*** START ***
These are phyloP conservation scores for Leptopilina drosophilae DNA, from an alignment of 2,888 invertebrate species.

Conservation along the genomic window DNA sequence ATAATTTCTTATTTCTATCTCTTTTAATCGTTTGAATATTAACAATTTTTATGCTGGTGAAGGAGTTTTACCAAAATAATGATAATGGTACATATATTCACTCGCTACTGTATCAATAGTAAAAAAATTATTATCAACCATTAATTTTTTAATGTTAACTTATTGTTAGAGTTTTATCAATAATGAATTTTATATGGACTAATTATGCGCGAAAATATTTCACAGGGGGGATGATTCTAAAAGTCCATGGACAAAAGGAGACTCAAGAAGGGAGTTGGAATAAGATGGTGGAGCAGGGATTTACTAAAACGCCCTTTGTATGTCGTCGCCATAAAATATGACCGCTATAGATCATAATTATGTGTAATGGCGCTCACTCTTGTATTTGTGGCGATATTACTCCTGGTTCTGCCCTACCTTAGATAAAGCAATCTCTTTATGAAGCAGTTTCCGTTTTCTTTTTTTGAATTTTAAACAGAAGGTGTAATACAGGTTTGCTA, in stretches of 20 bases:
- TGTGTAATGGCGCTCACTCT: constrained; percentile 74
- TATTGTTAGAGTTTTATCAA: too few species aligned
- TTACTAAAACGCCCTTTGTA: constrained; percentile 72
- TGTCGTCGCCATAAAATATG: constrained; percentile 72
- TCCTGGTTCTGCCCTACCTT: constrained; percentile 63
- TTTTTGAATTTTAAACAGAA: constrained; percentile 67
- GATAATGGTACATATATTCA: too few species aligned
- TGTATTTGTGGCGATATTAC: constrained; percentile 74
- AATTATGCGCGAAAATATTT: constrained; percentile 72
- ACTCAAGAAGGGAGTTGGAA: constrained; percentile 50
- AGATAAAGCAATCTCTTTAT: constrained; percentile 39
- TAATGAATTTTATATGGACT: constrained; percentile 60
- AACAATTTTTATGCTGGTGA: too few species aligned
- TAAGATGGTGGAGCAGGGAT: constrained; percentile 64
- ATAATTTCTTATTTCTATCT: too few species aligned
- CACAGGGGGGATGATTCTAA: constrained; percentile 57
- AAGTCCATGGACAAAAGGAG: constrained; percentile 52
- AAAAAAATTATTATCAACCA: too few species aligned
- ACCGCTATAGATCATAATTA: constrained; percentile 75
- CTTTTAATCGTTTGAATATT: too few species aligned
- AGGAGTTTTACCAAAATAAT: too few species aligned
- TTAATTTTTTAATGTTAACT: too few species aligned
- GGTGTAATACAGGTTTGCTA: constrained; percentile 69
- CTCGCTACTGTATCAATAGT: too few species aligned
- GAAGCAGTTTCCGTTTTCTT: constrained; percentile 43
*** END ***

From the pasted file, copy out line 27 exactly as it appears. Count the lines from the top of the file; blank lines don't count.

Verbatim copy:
- GAAGCAGTTTCCGTTTTCTT: constrained; percentile 43